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On Tuesday, SRAM announced a hydraulic disc-brake version of its groundbreaking Red eTap wireless road group, which will be available in October. Key details such as weights and pricing won’t be revealed until August, but certain technical aspects still provide clues on what we may see on other SRAM road groupsets to come.
SRAM’s upcoming Red eTap HydroHC wireless groupset will consist of two new main components: a set of eTap levers specifically for use with hydraulic brakes, and two different types of disc brake calipers. Otherwise, the rest of the groupset is shared with the standard Red eTap version, including the battery-powered wireless front and rear derailleurs, crankset, cassette, and chain.
While the addition of a hydraulic disc-compatible version of Red eTap is noteworthy on its own, the fresh design of the levers themselves is arguably even bigger news. As compared to the current hydraulic disc-compatible Red 22 HRD levers for mechanical drivetrains, the wireless Red eTap HydroHC is far more elegant. The slimmer body should fit better in most riders’ hands, the more curved shape is generally more aesthetically pleasing, and the extension up top that houses the hydraulic guts is less obtrusive. Overall, it’s not only much more elegant, but it should be more ergonomically friendly, too.
The new levers aren’t just about new shapes and appearances. As before, SRAM has incorporated adjustable brake-lever reach, but that has finally now been paired with a feature that was conspicuously absent from the first generation: adjustable pad contact point. Unlike reach adjustment, this doesn’t affect the starting position of the lever itself, nor does it change the clearance between the pads and rotor (which is set in stone based on the caliper design). Instead, this dictates how far the lever travels in total before the pads clamp on the rotor.
Adjustable pad contact may seem like a trivial detail, but it’s a critical tuning parameter that has been standard on high-end mountain-bike disc brakes for over a decade — including the benchmark Avid Juicy range that SRAM launched in 2003. In addition to allowing for more customization in general, this long overdue feature will now allow users to combine a short lever reach (for easier access to controls) with a short lever throw without risk of squishing your fingers under hard braking.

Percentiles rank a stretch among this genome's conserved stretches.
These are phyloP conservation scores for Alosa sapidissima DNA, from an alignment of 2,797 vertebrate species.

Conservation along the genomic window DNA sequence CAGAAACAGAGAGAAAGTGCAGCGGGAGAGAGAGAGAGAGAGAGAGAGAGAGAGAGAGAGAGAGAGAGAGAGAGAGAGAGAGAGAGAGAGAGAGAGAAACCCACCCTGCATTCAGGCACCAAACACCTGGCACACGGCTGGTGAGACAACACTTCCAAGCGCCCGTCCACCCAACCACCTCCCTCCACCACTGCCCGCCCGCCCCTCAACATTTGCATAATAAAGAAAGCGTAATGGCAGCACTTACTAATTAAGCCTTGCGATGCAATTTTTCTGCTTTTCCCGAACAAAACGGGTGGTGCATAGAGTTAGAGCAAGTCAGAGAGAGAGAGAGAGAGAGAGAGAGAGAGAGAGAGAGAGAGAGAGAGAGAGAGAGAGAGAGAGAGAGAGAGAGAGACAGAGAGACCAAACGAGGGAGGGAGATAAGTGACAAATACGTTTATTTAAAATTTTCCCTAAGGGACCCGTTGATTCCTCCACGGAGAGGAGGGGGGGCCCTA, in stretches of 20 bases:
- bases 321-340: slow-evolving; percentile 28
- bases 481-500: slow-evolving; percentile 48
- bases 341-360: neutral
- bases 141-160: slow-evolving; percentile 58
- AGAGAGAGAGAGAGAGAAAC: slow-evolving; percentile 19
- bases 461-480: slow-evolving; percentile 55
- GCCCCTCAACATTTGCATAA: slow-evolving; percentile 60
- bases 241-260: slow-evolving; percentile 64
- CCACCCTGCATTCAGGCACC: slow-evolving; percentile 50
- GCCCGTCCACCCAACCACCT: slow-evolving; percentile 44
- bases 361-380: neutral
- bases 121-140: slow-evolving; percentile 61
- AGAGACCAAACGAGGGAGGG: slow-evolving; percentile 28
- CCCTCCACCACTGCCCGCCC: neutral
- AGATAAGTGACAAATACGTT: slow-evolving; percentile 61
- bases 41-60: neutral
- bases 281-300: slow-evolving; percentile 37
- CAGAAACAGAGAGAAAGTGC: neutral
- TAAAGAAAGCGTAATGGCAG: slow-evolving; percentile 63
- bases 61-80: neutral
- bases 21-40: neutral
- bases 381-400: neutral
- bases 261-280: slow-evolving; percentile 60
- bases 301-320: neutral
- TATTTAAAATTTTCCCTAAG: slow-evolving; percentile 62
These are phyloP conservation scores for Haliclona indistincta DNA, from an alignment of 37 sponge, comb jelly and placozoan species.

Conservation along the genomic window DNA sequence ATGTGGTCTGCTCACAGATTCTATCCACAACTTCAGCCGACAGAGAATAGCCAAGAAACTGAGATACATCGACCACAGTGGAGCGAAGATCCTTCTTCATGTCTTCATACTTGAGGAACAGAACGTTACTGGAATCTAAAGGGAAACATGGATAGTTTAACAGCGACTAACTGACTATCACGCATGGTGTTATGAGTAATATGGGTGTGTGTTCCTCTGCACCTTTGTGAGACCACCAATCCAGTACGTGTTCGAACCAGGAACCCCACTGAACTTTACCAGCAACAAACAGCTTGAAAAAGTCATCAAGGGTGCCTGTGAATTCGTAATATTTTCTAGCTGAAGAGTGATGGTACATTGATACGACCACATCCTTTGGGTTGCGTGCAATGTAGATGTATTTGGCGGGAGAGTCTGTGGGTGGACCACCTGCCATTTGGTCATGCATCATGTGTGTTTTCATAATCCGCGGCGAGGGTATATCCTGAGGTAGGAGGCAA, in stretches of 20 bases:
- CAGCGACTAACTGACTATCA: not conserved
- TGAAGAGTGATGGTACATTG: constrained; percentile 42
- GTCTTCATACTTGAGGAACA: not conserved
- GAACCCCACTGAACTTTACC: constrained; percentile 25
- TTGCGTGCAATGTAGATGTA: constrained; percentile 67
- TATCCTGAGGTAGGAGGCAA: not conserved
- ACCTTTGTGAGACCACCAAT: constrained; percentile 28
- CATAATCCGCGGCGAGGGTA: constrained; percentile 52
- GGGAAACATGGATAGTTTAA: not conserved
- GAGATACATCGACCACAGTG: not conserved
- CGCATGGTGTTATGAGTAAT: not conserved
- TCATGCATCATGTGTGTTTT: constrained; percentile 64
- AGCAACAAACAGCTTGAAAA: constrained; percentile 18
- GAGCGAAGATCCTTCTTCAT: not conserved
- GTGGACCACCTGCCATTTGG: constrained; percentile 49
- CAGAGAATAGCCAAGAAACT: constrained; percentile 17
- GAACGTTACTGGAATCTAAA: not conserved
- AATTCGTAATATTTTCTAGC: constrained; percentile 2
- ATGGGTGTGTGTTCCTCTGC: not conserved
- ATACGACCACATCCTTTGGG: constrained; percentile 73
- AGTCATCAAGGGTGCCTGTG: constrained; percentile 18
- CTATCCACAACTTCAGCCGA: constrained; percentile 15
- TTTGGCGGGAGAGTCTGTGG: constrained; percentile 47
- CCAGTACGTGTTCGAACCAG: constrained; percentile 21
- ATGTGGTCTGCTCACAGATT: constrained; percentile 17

Otherwise, the new Red eTap HydroHC levers look to use the same eTap electronics as the current versions, the same excellent shift paddle ergonomics, and the same Blip remote shifter compatibility.
Those Red eTap HydroHC levers will be paired with new disc brake calipers in post-mount and flat-mount formats, both of which will be made from forged aluminum like SRAM’s current road discs, but with a sleeker (and presumably, lighter) one-piece body design.
As with the new levers, SRAM has yet to divulge any technical details, but by inspection, these new brakes will use conventional two-piston layouts, big flow-through ventilation windows for cooling, and the company’s so-called “Bleeding Edge” architecture, which uses a handy snap-on hydraulic fitting and more straightforward internal fluid paths for easier and more consistent bleeds.
SRAM has yet to announce official weights for Red eTap HydroHC, but based on differences between the standard Red 22 group and the hydraulic Red 22 HRD version, a total increase of around 450g should be reasonable. That would put the total weight at around 2,450-2,550g, depending on configuration.
What Red eTap HydroHC signals for other SRAM groupsets
It’s still too early to speculate what SRAM plans to do with its other road groupsets at this point, particularly with Red eTap still only barely trickling out into the wild. That said, SRAM has a strong and consistent track record of bringing top-end technologies downstream, so this latest announcement offers some possible clues to what we’ll see in the near future.
It’s expected that SRAM’s wireless eTap drivetrain design will eventually make its way to Force, and maybe even Rival, along with the heavier materials and less-refined finishes that have typically incorporated into its second- and third-tier groupsets. It stands to reason that SRAM would want to compete directly with Shimano’s popular Ultegra Di2 group as well as head off the hotly anticipated debut of 105 Di2. Expanding the range of eTap offerings would also serve to amortize that technology’s development costs.
Even if that doesn’t happen, however, it seems a safe bet that the slimmed-down design of this new Red eTap HydroHC lever will make its way to its mechanical drivetrain analogues. While perfectly functional, the current Red, Force, and Rival HRD levers have long been criticized for their girth and overly squared-off shape, and the compact form factor of SRAM’s DoubleTap mechanical shift mechanical would naturally lend itself to a smaller package. Fingers are crossed that Red eTap HydroHC’s adjustable pad contact point will land elsewhere, too, but we’ll have to wait a bit longer to know for certain.